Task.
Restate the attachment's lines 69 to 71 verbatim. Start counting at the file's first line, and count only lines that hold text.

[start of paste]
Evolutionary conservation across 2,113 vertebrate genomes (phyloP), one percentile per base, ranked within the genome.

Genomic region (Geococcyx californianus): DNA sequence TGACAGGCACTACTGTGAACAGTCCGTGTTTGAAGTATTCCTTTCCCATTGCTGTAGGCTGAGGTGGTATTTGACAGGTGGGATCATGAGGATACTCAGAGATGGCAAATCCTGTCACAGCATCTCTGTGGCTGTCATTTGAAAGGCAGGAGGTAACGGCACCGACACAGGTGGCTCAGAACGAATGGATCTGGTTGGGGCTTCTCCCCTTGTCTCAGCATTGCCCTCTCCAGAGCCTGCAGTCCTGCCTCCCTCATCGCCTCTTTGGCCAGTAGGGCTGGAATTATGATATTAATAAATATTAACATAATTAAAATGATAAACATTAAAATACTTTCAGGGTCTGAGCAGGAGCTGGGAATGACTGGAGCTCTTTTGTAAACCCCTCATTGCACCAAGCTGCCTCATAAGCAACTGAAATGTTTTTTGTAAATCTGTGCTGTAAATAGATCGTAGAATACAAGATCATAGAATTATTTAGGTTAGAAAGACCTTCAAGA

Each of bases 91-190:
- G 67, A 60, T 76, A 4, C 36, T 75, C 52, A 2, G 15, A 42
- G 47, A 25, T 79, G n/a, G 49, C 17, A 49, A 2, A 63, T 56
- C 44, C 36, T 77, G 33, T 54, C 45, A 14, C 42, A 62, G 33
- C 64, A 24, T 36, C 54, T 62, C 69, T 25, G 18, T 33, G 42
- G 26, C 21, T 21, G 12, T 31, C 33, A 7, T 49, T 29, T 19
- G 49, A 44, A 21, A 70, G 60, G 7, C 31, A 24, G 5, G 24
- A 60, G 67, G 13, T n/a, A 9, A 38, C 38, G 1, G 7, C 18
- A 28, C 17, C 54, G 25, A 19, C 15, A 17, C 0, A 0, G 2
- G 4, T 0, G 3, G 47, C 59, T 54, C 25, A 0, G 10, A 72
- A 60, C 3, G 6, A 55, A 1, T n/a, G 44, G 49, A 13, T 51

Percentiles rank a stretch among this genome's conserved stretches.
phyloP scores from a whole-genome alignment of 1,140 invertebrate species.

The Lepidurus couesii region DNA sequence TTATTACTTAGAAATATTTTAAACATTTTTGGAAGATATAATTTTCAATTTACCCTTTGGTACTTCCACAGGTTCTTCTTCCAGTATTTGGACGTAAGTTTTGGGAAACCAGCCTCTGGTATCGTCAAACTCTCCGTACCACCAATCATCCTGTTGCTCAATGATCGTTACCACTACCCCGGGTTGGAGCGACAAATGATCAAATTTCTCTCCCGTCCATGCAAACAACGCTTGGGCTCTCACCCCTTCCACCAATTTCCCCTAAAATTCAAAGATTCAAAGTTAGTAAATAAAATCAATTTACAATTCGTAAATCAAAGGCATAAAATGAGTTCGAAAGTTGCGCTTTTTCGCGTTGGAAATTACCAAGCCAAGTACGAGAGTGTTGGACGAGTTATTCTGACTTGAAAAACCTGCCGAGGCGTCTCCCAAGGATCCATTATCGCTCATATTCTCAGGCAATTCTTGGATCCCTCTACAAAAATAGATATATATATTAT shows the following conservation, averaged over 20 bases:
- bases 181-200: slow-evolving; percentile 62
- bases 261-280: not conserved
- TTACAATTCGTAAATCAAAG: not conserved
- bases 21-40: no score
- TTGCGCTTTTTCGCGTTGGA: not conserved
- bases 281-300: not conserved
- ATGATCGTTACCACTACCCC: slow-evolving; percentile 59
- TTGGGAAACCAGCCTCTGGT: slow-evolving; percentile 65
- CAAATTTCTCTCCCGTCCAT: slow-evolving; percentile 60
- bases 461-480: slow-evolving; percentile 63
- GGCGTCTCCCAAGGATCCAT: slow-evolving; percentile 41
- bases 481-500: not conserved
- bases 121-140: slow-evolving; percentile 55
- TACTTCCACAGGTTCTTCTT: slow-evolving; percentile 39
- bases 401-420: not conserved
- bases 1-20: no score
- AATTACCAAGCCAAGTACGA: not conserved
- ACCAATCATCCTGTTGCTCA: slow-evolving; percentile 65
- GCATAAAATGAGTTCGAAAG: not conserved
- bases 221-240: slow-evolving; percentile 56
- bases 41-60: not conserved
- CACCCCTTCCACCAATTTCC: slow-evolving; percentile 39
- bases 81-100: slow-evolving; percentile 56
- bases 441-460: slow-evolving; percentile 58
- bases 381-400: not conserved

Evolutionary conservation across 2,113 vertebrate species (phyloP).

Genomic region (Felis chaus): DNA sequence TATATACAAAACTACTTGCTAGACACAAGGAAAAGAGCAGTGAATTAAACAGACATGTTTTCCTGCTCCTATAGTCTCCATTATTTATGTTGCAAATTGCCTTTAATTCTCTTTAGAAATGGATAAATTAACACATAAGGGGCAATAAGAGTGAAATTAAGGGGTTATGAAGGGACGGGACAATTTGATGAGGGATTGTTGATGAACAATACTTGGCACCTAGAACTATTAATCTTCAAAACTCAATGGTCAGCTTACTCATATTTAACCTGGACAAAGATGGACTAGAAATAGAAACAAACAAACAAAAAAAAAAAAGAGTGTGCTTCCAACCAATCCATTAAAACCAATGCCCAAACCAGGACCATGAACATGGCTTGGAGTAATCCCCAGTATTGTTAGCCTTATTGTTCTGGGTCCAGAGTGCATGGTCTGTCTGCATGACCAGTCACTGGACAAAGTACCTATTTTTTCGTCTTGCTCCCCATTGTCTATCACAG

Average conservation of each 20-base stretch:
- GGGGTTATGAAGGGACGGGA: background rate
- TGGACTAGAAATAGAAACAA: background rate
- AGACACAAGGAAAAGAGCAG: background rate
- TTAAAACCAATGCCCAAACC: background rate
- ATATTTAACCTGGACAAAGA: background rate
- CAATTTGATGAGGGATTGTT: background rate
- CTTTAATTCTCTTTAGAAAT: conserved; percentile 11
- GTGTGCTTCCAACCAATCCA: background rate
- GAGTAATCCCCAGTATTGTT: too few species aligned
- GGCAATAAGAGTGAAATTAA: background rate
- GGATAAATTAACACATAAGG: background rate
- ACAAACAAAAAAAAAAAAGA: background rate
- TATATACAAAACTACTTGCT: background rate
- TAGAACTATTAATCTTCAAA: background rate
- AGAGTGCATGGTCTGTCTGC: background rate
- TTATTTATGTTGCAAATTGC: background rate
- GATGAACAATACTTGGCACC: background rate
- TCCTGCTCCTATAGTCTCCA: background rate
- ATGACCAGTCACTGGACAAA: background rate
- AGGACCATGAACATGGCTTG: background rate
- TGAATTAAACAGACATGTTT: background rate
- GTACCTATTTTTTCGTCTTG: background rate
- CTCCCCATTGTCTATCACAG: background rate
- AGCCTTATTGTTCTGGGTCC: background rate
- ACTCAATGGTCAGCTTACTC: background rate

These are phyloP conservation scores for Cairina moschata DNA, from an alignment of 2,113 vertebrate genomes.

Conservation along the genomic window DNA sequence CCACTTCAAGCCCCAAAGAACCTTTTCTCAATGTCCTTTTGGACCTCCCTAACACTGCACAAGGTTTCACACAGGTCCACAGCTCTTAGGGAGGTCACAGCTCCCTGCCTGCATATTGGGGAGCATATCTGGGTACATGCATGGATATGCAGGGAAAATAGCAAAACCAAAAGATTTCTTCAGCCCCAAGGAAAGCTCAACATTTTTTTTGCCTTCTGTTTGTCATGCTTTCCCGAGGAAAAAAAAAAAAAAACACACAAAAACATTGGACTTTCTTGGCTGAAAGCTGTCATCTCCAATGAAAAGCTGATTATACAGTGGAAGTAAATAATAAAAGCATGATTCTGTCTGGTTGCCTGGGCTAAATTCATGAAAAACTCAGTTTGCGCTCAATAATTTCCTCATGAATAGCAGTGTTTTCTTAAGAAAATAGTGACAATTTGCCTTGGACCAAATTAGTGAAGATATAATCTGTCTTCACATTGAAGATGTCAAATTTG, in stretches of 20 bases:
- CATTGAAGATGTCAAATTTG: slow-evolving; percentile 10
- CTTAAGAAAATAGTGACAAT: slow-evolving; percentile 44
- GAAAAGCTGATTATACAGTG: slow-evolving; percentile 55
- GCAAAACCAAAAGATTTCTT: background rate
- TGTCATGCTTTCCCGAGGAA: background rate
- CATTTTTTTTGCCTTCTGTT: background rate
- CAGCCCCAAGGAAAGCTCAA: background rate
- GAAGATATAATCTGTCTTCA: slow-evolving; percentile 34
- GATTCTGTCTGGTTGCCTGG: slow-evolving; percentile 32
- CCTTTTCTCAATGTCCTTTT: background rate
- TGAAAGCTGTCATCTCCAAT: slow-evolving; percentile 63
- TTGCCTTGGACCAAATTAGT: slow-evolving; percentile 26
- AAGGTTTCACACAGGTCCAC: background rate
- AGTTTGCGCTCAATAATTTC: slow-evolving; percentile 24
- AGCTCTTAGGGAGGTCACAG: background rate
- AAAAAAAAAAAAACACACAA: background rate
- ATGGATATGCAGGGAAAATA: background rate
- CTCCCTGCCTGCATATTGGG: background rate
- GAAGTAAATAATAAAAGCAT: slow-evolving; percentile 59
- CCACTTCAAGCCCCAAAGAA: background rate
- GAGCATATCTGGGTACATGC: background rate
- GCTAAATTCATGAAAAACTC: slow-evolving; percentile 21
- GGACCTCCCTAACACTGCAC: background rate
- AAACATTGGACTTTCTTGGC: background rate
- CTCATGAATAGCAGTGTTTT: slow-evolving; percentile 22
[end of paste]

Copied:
- ACTCAATGGTCAGCTTACTC: background rate

These are phyloP conservation scores for Cairina moschata DNA, from an alignment of 2,113 vertebrate genomes.

Conservation along the genomic window DNA sequence CCACTTCAAGCCCCAAAGAACCTTTTCTCAATGTCCTTTTGGACCTCCCTAACACTGCACAAGGTTTCACACAGGTCCACAGCTCTTAGGGAGGTCACAGCTCCCTGCCTGCATATTGGGGAGCATATCTGGGTACATGCATGGATATGCAGGGAAAATAGCAAAACCAAAAGATTTCTTCAGCCCCAAGGAAAGCTCAACATTTTTTTTGCCTTCTGTTTGTCATGCTTTCCCGAGGAAAAAAAAAAAAAAACACACAAAAACATTGGACTTTCTTGGCTGAAAGCTGTCATCTCCAATGAAAAGCTGATTATACAGTGGAAGTAAATAATAAAAGCATGATTCTGTCTGGTTGCCTGGGCTAAATTCATGAAAAACTCAGTTTGCGCTCAATAATTTCCTCATGAATAGCAGTGTTTTCTTAAGAAAATAGTGACAATTTGCCTTGGACCAAATTAGTGAAGATATAATCTGTCTTCACATTGAAGATGTCAAATTTG, in stretches of 20 bases: